Telemarketing – What’s the difference between a salad and a sales call?

This week we’re starting a rundown of the top 6 (and 2 worst) B2B marketing strategies for generating sales leads. When we’ve covered all eight strategies we’ll reveal which have proven to be the best in order of effectiveness and which ones, well, haven’t. 

We’ve helped our clients including Nasdaq and IBM build partnerships with companies like Apple, Disney, Gap, eBay, Deloitte, Ford, Google and countless other big names. We’ve gotten an unparalleled grasp on how executive lead generation is done as a result. 

Today, we’re going to be looking at the pros and cons of telemarketing, but over the course of the next couple of weeks, we’re also going to be looking at:

  • Events and conferences
  • Referrals
  • Webinars
  • Talking on stage
  • Email
  • General content marketing

So, what’s the difference between a salad and a sales call? Answer – the first one is best served cold, the other tastes pretty nasty if it’s not warmed up first. 

Let’s face it, there’s nothing worse than a cold call. If you’ve tried using outbound cold calling you’ll know that it can yield results, but the number of calls that turn into leads is a tiny fraction. That fraction’s getting smaller as well. Research shows people are less and less likely to answer calls from numbers they don’t recognise. That means telemarketing is becoming more difficult and more expensive to scale. 

If you’re on the receiving end of a cold call, it’s no fun either. No senior executive I know has a penchant for cold calling. It’s disrespectful to their time and how they interact with the world. It can even put people off working with irritating organizations that use them. Do you really want that to be a prospect’s first experience of your brand? 

The fact is, like you, C-suite people don’t want the hard sell. Fielding calls from telemarketers is nowhere near the top of their priority lists, just like it’s nowhere near the top of yours.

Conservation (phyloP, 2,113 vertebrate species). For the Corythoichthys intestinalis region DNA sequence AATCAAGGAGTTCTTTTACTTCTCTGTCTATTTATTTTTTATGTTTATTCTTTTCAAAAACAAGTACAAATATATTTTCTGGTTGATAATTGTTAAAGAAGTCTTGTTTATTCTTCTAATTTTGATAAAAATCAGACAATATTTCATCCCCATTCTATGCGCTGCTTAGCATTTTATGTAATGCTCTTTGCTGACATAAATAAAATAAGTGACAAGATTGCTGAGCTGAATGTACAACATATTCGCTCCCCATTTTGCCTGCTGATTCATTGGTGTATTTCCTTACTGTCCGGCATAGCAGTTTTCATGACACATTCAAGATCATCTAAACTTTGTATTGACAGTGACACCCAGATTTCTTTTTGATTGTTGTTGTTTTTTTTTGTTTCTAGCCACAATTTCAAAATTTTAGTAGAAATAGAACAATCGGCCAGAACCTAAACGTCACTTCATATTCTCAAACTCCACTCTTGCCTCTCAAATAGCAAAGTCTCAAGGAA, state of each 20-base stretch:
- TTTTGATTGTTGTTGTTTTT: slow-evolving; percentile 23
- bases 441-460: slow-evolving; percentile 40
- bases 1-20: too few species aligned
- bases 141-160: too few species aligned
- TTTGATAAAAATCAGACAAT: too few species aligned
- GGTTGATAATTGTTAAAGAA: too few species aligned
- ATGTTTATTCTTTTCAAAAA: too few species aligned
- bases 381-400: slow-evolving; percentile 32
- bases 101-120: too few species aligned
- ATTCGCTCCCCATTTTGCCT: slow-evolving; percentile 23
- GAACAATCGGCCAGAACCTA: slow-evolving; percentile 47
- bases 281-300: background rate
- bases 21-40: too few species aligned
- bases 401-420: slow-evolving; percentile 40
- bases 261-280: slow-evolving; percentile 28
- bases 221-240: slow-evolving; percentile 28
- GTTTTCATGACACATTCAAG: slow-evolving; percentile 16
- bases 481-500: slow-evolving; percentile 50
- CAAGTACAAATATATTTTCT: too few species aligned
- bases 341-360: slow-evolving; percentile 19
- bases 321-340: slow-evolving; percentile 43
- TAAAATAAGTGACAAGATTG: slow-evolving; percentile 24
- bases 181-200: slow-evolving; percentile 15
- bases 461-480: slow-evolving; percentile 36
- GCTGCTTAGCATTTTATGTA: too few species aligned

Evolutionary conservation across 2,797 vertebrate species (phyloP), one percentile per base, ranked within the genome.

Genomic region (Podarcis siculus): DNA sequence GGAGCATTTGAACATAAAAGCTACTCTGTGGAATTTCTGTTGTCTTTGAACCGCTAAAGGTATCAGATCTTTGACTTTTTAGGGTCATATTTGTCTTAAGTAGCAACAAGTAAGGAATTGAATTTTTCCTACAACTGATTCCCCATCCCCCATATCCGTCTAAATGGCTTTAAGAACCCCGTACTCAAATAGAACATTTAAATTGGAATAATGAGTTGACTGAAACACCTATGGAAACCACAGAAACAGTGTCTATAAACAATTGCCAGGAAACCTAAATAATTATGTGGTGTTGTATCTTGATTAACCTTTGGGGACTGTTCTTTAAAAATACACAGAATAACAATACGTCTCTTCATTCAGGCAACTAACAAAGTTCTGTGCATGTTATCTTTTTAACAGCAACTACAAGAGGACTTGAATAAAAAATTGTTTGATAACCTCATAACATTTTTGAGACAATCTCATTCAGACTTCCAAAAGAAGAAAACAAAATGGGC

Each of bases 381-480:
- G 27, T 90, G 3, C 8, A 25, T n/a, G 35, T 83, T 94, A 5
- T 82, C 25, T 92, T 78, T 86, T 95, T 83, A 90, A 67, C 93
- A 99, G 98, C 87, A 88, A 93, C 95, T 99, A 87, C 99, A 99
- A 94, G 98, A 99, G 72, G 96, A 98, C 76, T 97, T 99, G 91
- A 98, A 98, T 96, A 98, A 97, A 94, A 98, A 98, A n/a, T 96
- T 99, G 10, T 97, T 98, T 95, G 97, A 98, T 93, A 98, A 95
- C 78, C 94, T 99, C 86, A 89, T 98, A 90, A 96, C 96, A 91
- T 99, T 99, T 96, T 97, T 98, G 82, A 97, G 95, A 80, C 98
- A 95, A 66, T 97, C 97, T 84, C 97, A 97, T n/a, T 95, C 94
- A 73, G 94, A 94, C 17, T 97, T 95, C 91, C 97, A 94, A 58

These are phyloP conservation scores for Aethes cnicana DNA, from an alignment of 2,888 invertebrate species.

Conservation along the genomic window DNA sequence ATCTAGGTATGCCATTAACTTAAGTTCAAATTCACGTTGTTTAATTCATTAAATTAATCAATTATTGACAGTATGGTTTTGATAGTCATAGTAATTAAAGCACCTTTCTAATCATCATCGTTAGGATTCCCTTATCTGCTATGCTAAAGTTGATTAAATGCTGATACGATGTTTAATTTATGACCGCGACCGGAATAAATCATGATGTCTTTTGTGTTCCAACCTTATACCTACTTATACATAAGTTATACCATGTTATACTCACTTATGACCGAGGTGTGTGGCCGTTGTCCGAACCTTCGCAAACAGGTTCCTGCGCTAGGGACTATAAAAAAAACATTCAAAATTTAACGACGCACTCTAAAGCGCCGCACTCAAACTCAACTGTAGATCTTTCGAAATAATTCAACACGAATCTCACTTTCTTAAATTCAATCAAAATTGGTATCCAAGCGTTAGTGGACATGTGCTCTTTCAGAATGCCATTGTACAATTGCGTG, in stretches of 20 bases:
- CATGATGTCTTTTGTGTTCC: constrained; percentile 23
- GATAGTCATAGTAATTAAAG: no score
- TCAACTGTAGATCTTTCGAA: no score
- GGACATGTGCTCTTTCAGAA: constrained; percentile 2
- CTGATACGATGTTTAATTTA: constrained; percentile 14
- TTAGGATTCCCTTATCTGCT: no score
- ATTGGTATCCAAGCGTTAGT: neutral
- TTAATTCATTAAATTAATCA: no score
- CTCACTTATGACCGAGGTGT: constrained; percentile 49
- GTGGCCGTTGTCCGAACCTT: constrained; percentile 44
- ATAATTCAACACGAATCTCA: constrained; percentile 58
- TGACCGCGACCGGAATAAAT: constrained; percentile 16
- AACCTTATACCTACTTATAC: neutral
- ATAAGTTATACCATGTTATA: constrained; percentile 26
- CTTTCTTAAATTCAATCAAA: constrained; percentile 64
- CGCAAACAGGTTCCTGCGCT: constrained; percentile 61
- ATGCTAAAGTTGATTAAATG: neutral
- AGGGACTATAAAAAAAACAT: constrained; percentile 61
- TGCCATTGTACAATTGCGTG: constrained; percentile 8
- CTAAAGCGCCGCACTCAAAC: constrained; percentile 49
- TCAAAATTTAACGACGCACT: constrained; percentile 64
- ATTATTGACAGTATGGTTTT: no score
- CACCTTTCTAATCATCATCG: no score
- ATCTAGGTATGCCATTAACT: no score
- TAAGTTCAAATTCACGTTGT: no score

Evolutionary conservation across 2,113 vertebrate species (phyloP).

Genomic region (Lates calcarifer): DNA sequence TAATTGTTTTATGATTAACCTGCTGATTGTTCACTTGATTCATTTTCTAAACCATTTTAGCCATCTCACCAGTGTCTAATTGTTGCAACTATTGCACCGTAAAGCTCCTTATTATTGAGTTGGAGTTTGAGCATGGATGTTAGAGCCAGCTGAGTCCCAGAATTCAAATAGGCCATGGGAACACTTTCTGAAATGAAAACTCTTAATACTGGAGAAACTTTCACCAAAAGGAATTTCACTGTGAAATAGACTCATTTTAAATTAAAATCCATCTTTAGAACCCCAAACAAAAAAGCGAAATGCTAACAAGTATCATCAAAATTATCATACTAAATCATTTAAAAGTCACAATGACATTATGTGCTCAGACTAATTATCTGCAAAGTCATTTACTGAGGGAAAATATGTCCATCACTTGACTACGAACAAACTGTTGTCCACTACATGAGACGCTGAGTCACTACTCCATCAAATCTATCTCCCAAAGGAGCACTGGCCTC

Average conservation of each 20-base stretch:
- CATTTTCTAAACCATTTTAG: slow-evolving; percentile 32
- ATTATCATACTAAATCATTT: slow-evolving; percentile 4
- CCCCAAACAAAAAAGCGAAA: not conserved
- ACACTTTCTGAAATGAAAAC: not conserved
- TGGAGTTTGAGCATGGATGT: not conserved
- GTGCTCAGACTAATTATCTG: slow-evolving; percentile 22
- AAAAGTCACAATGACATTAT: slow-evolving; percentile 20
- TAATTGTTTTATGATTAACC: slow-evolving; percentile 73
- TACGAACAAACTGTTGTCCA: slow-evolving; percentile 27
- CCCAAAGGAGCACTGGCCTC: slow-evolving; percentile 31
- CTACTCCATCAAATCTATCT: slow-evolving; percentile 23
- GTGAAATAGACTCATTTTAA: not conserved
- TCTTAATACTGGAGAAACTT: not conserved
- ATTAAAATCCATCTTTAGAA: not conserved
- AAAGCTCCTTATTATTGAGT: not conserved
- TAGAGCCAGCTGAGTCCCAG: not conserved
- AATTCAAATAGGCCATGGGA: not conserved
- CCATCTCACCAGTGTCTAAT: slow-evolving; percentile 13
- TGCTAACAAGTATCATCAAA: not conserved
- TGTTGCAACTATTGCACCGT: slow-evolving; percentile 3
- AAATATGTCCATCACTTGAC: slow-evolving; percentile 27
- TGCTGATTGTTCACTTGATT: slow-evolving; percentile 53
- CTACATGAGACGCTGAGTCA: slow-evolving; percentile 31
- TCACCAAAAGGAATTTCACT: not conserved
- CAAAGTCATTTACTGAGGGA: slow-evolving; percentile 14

Ok, so very occasionally it can open doors that are ordinarily hard to get into. If you have a good conversation, that can lead to a well set up meeting and towards an opportunity, but you need a lot of people to make that happen and they need to be really well trained. Regardless of how good they are, telemarketers will have good and bad days. Depending on where they are in their emotional cycles that’ll have an impact on the prospects’ response to your message.  Super savvy cold callers can warm up and gain executive’s interest, but it’s a really tough way in. When people get good at cold calling they tend to leave the organization in favour of a less soul destroying sales approach. 

Now imagine there’s a way to get around these problems. 

Sending your message through an email is much less intrusive, but actually much more likely to get your message through to a C-suite person than on the phone. Check out our blog about how much time CEOs spend on email.

Removing telemarketers from the equation and using email instead means a huge saving in money, great scalability and your message coming across consistently every time. Plus, prospects are in an entirely different mindset when they reply to an email. With telemarketers, I’ve said yes just to get them off the phone. 

Getting an expression of interest via email means a prospect’s genuinely reaching across the table to you. With a little bit of nurturing from a sales development rep, you’ll have a nice warm lead that’s ready to serve.